When it comes to marketing, there are a lot of acronyms out there.
SEO. SEM. ROI. AIDA. I could go on and on..
But SMT (Satellite Media Tour) is one that often gives less broadcast-savvy marketers a head scratch or two. So, from someone who has worked for a media tour company and regularly gets requested as on-air talent, I'm here to finally give you the low down on what exactly an SMT is and why you should (or shouldn't) care.
Here's a typical scenario: you are creating a marketing campaign for a car company. The company wants to get the word out about its new SUV, designed for working families. As part of your campaign, you want to get on a bunch of radio and TV shows to talk about it.
That's when booking an SMT would be a good option.
You choose a spokesperson and pay a booking team to secure back-to-back interviews with local radio and television news stations around the country via satellite. You then provide some suggested questions for the reporter to ask your spokesperson during a 2-3 minute interview. You see celebrities do these types of rapid fire interviews when promoting a movie (so they can hit a lot of media outlets in a few hours).
The idea is by the end of the day, you'll likely have about twenty-plus (or more) interviews aired on shows all over the country. But before you pull the trigger, know these insider tips:
1. Request an SMT proposal.
There are a lot of well-established media tour companies out there that can customize a publicity tour for your company. Before you reach out, be sure to have a clear understanding of what your goals and expectations are.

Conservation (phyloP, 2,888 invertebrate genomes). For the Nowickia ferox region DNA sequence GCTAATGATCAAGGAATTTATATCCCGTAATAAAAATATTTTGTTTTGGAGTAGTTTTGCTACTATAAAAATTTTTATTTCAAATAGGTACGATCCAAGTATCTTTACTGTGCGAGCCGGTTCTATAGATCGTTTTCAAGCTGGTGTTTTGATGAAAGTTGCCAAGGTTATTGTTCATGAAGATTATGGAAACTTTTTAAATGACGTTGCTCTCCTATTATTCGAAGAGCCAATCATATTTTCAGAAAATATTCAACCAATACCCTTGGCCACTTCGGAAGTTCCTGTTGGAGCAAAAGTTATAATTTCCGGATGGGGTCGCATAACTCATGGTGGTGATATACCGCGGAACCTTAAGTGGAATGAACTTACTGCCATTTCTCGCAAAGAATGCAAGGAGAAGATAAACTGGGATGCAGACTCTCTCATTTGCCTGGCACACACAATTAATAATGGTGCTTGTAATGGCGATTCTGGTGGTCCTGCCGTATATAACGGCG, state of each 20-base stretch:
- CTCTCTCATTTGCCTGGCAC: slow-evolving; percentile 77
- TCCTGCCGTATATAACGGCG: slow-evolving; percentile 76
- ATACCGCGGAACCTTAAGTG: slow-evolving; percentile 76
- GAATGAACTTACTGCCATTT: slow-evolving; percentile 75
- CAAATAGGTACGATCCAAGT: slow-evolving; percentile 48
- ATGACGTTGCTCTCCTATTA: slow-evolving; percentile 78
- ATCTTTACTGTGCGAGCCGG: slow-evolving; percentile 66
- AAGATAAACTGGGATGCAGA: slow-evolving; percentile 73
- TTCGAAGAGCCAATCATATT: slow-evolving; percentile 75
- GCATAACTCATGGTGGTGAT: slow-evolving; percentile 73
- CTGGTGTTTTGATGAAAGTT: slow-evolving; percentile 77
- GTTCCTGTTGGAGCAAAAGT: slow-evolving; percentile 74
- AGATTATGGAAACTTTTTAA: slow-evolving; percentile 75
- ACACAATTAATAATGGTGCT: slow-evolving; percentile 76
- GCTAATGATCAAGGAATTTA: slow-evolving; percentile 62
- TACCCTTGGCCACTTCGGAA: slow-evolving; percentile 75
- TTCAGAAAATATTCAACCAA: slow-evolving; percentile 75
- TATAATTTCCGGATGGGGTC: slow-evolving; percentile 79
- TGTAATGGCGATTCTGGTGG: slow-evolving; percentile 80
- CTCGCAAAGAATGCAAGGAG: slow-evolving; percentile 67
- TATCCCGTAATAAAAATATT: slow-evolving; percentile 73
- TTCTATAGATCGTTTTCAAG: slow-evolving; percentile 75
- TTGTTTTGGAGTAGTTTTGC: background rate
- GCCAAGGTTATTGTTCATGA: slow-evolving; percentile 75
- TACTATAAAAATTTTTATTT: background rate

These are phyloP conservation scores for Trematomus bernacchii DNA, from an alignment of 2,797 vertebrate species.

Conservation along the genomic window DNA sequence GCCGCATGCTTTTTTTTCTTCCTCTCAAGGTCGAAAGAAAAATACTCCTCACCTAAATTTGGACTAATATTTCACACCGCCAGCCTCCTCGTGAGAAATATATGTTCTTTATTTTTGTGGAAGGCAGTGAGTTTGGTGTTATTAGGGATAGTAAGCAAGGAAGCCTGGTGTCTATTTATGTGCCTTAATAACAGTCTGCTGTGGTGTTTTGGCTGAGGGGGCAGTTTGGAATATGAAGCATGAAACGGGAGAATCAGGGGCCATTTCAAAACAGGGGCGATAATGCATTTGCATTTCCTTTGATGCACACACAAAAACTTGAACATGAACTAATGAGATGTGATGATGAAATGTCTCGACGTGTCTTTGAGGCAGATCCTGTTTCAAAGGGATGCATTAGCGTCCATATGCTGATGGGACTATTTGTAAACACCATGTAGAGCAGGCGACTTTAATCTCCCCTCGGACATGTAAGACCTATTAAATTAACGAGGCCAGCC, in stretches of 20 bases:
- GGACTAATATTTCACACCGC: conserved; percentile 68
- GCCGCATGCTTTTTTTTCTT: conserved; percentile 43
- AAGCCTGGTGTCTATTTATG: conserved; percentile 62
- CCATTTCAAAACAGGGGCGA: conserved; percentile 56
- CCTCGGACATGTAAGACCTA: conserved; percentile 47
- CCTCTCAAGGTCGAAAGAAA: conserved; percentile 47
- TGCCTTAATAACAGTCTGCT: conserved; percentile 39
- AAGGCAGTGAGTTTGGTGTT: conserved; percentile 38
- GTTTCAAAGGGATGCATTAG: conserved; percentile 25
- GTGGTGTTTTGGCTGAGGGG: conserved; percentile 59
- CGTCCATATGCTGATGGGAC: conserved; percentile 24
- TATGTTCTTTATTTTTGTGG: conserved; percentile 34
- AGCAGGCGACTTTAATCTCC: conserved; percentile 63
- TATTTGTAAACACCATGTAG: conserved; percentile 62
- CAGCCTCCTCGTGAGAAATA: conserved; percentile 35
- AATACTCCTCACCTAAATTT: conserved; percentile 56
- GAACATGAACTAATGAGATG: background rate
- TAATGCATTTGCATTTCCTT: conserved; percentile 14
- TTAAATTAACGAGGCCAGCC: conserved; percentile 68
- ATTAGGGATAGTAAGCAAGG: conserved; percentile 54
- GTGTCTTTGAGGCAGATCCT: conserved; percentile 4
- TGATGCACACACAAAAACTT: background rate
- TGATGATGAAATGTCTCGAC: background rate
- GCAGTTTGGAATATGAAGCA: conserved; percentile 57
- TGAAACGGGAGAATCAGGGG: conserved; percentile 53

You may, for example, just want to focus on a handful of television stations in a target market or you might want to do as many markets as possible. The media tour expert can walk you through all your options and give you a proposal. A proposal will also include any set design work and the cost of booking a media studio for use during the tour.
Also, you may be surprised to learn you can get on national television pretty easily. Although, don't expect a booking on NBC Today or Good Morning America. The big morning shows don't participate.
2. Pick the right spokesperson.
This is super important. If someone has never done a live interview before, it can be a bit intimidating. You have to think fast on your feet, talk clearly, and not look like a scared deer on-air.
That's why companies should think about who they want to elect as their media tour spokesperson. If you don't have a good candidate in-house, ask the media tour company for help, They usually keep a list of some SMT pros.
3. Nail down messaging.
The key for a successful media tour is to make the content interesting for the viewer. Yes, you are trying to sell something -- but the more you can talk about the product or service in a "newsy" way, the more engaged your audience will be.
In other words, don't try to sound like a commercial with your messaging. Instead, give useable advice or tips to help folks and find a way to weave in your brand message.
4. Prepare to spend some money.
For companies that want a lot of media attention, be prepared to have a decent budget to work with. If you have a more limited budget (maybe under 15,000), ask your media tour representative about joining a co-op SMT. A co-op a media tour you can join with a few different sponsors. In other words, you will have less air time but will also spend less money.
5. Evaluate success.
One thing is for sure: You will get on TV and radio. This is why some companies and public relations folks do them regularly -- to ensure their brand message is hitting pockets or area that may not be targeted in other advertising and marketing campaign. It's up to your team to decide if the type of coverage is what you are looking for.